Obesogenic Moms?

A new article in the journal Child Development reports the more hours a mom works outside of the house, the higher their children’s BMI. What does that really mean?

A new article in the journal Child Development reports the more hours a mom works outside of the house, the higher their children’s BMI. What does that really mean?

Obviously a mom working does not cause a child to become overweight. But let’s reflect on what being a working mother in this society means.

Compared to mothers not employed outside of the home, working mothers are often lacking in the one characteristic that we – adults and children – need to maintain healthy nutritional practices in our country.


Control over time, money, groceries, stress, health. The health and psychology literature point to perceptions of control as being critical to understanding hypertension, diet, exercise, tobacco use – rats start going batty when they don’t have control, and we humans are no different.

What does this mean for kids? It means homes where mealtimes are chaotic. It means having to generate quick options so parents can get out of the door quickly. It means parents who are distracted by the stress of their lives. It means exhaustion – so much so, that putting together a dinner and washing up after it seems impossible.  

And the findings of this study are likely most pronounced for women who are in lower paying jobs, with less control over schedules, housing and finances. That makes it even more difficult to get a decent meal into a child.

We are a cruel country – “You brought those kids into this world – figure it out.” Many of us should walk a mile in the shoes of a low-income working mother – think about how often they have to outsource responsibility of their kids just to maintain an income, to pay the rent, for healthcare, for food, for the stuff of life. To experience the panic and feeling of surrender that comes from leaving kids in settings that may not be optimal. To experience the sheer exhaustion that comes from the drudgery of low-wage jobs. Women who work to SURVIVE. And frankly – I am being unfair here – let’s bring dads into the mix; many of them find themselves in similar situations, but the Child Development article specifically focused on mothers.

I don’t know the answer, but I do know that demonizing mothers who are working to make it right for their kids is NOT the answer. I am a working mother, which I suppose, according to this article, puts me in the evil ranks of a selfish BMI-busting carb-pusher. I have lots of luxury in my career – flexibility and the like – but I work about 80 hours per week. My girls and I eat well, and as often as possible, together; but, I sometimes go in for the quick fixes of fast food and packaged meals.   

We want quick fixes to childhood obesity, just like we want quick adult solutions. Lap-bands and diet pills aren’t going to make adults lose weight, and telling moms to work less and put better meals on the table isn’t going to work either.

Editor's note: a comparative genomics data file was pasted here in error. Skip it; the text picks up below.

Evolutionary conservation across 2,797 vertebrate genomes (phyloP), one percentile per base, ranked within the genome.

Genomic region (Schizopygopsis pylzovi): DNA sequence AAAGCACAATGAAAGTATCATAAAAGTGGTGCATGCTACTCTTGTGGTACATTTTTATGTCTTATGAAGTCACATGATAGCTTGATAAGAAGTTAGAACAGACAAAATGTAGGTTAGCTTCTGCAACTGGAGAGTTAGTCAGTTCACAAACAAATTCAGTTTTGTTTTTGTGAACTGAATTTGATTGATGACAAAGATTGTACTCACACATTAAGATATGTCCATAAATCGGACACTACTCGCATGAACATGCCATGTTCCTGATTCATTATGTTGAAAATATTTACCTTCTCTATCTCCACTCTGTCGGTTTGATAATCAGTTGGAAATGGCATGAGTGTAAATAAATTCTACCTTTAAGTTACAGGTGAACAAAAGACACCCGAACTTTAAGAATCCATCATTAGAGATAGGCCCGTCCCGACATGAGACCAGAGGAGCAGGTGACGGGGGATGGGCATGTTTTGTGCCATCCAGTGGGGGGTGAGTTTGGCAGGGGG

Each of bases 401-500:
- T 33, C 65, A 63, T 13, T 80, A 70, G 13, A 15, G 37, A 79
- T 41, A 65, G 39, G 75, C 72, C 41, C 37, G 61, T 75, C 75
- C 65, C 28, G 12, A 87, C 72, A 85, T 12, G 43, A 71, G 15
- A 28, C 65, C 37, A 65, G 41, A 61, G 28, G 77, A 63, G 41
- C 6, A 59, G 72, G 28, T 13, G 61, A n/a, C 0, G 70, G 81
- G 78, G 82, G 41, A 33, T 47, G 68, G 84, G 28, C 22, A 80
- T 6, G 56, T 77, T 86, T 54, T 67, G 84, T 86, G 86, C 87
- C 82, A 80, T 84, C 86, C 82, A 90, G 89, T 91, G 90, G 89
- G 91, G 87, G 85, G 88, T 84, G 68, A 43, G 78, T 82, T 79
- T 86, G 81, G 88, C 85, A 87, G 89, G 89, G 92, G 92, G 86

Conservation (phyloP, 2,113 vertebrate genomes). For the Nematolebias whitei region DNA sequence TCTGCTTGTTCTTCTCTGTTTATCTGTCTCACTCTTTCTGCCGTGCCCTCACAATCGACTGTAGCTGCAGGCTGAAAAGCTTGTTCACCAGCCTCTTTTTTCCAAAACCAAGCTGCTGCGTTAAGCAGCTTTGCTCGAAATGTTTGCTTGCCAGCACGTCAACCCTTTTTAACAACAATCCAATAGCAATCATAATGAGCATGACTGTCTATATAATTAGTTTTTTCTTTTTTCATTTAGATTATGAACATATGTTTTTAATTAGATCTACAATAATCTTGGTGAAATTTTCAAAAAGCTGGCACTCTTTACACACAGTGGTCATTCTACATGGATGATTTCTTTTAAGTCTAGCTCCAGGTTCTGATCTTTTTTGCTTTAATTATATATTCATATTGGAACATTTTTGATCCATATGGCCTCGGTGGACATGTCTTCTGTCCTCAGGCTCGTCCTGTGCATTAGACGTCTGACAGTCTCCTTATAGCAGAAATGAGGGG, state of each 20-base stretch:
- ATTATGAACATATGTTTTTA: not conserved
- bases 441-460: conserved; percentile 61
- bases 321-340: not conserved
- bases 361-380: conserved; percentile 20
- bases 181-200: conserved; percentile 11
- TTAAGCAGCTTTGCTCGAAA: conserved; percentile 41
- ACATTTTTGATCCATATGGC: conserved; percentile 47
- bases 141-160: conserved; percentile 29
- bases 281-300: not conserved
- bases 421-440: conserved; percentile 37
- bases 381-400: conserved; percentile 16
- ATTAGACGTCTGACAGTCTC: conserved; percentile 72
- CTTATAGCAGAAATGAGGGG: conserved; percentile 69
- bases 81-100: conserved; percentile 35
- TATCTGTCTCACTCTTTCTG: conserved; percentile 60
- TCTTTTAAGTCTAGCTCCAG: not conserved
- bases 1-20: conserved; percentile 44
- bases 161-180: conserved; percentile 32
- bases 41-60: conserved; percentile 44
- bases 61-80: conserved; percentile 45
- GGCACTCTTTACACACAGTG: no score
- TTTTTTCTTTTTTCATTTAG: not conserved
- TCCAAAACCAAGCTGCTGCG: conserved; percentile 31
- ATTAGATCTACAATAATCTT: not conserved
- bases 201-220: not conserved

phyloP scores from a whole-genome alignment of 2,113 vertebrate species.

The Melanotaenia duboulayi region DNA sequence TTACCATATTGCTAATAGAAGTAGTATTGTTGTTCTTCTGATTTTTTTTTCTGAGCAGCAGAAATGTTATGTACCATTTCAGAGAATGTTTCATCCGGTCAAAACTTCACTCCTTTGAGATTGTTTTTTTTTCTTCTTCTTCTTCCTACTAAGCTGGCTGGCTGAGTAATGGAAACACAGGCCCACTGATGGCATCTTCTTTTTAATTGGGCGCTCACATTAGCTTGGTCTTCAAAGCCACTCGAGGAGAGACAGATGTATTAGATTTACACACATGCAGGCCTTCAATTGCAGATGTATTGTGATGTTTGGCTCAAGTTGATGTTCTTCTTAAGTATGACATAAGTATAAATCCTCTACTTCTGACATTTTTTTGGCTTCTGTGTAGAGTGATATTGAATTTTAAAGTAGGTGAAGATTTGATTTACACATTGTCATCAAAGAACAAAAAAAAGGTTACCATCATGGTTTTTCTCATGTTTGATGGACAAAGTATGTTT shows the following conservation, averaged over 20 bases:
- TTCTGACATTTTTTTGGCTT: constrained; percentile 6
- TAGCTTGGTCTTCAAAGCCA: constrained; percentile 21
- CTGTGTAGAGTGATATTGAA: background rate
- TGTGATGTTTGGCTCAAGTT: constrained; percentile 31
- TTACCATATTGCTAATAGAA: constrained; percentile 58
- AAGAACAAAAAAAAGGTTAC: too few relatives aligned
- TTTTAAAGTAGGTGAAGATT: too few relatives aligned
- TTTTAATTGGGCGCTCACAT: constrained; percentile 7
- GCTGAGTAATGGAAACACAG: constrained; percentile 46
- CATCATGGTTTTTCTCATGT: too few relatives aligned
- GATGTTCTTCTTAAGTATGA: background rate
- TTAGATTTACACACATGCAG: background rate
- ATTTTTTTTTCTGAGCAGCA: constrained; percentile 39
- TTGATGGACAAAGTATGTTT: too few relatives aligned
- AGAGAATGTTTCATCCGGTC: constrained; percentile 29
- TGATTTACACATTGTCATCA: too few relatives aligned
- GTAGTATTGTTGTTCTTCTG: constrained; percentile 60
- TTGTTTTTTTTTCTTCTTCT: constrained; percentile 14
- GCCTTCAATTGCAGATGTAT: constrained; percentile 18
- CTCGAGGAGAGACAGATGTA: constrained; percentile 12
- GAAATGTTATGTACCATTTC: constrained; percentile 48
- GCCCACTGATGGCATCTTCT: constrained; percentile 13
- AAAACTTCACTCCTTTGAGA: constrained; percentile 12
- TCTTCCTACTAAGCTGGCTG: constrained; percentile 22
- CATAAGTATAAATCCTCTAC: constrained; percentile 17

This isn’t about pointing a finger at working mothers. This is about better educational and occupational opportunities for women and girls at all ages, delaying pregnancies until girls have ways to support themselves (that don’t involve reliance on a man), better school lunch programs, better childcare policies.  

All of that will translate into healthier kids, healthier adults, billions of dollars saved, millions of lives improved, lower healthcare premiums for everyone.  

But in our society, the blame game is so much easier than stepping up and making the real changes. 

4 Steps to Shedding Your Pandemic Pounds

Forgive yourself, and start walking toward a healthier you.

For those of you who have put on the Pandemic Pounds or added several new COVID Curves, you are not alone. Alarmingly, the American Psychological Association has recently published that almost half of all adults in their survey now have a larger physique. In fact, 42% of people reported gaining roughly 15 pounds (the average published was surprisingly 29 pounds but that included outliers) over the past year. Interestingly, 20% of adults in this survey lost about 12 pounds (I am surely not in this group). Clearly, there is a relationship between stress and weight change. In addition, one in four adults disclosed an increase in alcohol consumption, and 67% of participants distressingly revealed that they have new sleeping patterns.

This past year has brought about what has been called the 'new normal.' Social isolation and inactivity due to quarantining and remote working have sadly contributed to the decline in many people's mental and physical health, as demonstrated by the widespread changes in people's weight, alcohol consumption, and sleeping patterns. Gym closures, frequent ordering of unhealthy takeout, and increased time at home cooking and devouring comfort foods have had a perceptible impact. In addition, many people have delayed routine medical care and screening tests over fear of contracting Covid-19 during these visits. Unfortunately, the 'new normal' has now placed too many people at risk for serious health consequences, including heart attacks and strokes.

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